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I'm learning I2S right now and am curious how to work in an environment where 8 or so audio devices could be in the setup. I understand TDM mode would allow the Controller (Master in legacy terms) to read N channels on the single bit serial data line (as shown in the picture). However, I don't understand how the audio device knows when to drive the serial data line with it's data. How is contention avoided?

From https://d3uzseaevmutz1.cloudfront.net/pubs/appNote/AN301REV1.pdf

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However, I don't understand how the audio device knows when to drive the serial data line with it's data. How is contention avoided?

You need to design the device so that it skips as many slots as necessary, while someone else drives the serial clock. There's no bidirectional communication in I2S. There's no contention, only pre-defined slotting.

However, it feels like the usual design choice here would be that there's a single device delivering all the data, and receiving samples from 8 sources (e.g. by clocking ADCs, or by receiving from 4 stereo I2S links) in itself. That's a classical FPGA use case, but I'm sure there's also dedicated ASICs for such purposes.

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  • \$\begingroup\$ By "design the device" -> the device here is the Controller? \$\endgroup\$ – Lee S Oct 23 at 21:36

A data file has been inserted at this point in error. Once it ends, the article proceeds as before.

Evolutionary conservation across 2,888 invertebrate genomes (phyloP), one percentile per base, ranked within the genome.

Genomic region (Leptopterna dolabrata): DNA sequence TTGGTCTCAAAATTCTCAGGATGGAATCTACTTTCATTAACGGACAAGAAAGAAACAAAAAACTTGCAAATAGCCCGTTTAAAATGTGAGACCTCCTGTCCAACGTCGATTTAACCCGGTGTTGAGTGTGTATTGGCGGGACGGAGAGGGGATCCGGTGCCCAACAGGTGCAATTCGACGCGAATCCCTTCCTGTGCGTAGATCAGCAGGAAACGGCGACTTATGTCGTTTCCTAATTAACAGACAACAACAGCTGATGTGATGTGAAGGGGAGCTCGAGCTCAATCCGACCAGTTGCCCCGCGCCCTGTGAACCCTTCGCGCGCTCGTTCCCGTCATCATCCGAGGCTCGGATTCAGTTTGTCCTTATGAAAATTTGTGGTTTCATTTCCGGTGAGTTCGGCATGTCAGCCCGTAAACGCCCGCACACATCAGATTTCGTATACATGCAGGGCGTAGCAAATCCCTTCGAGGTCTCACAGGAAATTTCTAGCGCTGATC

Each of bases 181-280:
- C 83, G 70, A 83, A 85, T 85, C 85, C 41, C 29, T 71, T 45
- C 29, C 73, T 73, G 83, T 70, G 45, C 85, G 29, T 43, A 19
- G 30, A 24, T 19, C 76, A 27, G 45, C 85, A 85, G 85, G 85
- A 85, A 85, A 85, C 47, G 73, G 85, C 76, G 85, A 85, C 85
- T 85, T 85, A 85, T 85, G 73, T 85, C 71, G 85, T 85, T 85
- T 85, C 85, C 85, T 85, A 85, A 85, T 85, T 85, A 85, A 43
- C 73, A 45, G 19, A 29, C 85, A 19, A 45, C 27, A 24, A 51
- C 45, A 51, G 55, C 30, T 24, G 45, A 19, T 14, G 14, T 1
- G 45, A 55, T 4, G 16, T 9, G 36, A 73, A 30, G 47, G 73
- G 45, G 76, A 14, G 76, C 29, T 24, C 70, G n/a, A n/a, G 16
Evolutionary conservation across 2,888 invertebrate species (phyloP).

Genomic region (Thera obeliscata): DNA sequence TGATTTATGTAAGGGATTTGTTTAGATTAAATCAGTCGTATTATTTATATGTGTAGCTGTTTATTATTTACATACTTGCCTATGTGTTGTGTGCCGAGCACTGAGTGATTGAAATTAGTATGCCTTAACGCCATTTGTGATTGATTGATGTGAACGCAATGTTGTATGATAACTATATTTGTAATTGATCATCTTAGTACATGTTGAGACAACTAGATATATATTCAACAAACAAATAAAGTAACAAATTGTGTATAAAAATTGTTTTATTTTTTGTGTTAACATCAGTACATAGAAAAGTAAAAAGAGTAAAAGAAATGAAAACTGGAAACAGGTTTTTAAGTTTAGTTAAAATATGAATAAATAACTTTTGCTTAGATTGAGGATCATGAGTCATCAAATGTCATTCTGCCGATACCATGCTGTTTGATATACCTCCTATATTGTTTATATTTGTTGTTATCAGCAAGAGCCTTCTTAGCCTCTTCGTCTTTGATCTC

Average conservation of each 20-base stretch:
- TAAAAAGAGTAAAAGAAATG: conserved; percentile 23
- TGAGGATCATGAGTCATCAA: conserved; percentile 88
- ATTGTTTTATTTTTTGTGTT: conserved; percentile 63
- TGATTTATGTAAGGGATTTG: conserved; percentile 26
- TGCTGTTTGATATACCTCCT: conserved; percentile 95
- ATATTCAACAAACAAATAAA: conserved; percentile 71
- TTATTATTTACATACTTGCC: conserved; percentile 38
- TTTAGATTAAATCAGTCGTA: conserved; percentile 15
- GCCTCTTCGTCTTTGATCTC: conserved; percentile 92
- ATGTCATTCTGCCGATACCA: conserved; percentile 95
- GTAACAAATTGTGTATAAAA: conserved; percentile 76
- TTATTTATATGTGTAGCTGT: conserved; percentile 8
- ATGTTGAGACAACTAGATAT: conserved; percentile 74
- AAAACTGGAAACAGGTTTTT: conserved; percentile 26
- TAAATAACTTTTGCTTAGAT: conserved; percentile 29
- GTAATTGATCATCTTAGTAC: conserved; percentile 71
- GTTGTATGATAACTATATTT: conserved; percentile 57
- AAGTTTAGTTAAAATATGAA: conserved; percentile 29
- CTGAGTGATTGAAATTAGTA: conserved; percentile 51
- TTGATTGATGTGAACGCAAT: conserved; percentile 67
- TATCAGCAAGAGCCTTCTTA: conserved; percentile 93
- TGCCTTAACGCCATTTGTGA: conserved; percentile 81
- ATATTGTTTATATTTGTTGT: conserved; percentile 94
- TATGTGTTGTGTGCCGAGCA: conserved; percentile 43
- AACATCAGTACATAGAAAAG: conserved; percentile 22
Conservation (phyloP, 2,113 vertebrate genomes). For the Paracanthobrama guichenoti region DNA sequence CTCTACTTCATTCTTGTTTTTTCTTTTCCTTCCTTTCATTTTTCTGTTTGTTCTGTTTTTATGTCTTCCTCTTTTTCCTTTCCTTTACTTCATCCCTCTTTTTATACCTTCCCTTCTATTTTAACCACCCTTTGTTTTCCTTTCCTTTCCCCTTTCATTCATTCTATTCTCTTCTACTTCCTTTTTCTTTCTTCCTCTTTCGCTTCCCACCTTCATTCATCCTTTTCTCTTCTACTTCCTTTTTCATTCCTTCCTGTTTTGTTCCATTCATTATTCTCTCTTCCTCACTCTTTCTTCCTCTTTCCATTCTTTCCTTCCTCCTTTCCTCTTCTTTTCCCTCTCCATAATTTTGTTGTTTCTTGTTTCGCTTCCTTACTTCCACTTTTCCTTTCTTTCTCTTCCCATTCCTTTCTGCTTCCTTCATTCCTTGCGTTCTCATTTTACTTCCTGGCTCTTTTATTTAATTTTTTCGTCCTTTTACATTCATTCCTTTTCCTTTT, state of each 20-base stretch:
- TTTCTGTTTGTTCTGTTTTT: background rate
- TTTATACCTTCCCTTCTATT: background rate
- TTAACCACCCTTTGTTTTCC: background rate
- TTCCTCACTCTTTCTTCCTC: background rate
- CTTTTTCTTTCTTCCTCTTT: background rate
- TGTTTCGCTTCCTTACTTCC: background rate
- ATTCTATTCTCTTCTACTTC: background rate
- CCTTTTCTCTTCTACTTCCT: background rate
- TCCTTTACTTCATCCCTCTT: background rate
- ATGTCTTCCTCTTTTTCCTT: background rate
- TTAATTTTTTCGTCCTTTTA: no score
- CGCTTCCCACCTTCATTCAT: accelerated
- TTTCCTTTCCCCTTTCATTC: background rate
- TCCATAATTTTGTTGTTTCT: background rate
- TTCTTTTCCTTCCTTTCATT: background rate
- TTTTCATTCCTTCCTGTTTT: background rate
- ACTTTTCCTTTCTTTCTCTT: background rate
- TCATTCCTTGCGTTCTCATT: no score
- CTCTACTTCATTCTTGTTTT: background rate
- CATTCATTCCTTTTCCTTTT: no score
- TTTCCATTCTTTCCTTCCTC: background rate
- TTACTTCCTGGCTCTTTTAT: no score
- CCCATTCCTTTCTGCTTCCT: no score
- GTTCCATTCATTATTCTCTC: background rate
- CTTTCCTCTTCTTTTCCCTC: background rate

• \$\begingroup\$ Ooops didn't realize pressing enter submits the comment... to go on with another question.. This is an environment with only one Controller (Master), and its just the controller that is driving the clock to all 8 mics. I was thinking maybe there has to be a Ser/Des setup? \$\endgroup\$ – Lee S Oct 23 at 21:37
  • \$\begingroup\$ not clear what you mean with that. \$\endgroup\$ – Marcus Müller Oct 23 at 21:42
  • \$\begingroup\$ All the mics (I2S audio devices) would have data in parallel and in order to Serialize it like when is shown in the picture, I was thinking there needs to be something that serializes it and puts each of the mic outputs in the right slot, because it would have to stay consistent each frame. \$\endgroup\$ – Lee S Oct 23 at 21:45
  • \$\begingroup\$ yes, that would be the FPGA I mentioned above. Really, a tiny design, because it's really just boring shift registers. You could probably hack that together from discrete shift register and counter ICs. But if you designed your microphone's digital side (I have literally no idea at which level you're working on this), you could just as well make each microphone a slave on a bus, knowing on which clock edges to use the bus. I was assuming you were going the "shared medium/bus" approach, since you assumed a transmitter would have to know about slots. \$\endgroup\$ – Marcus Müller Oct 23 at 21:53

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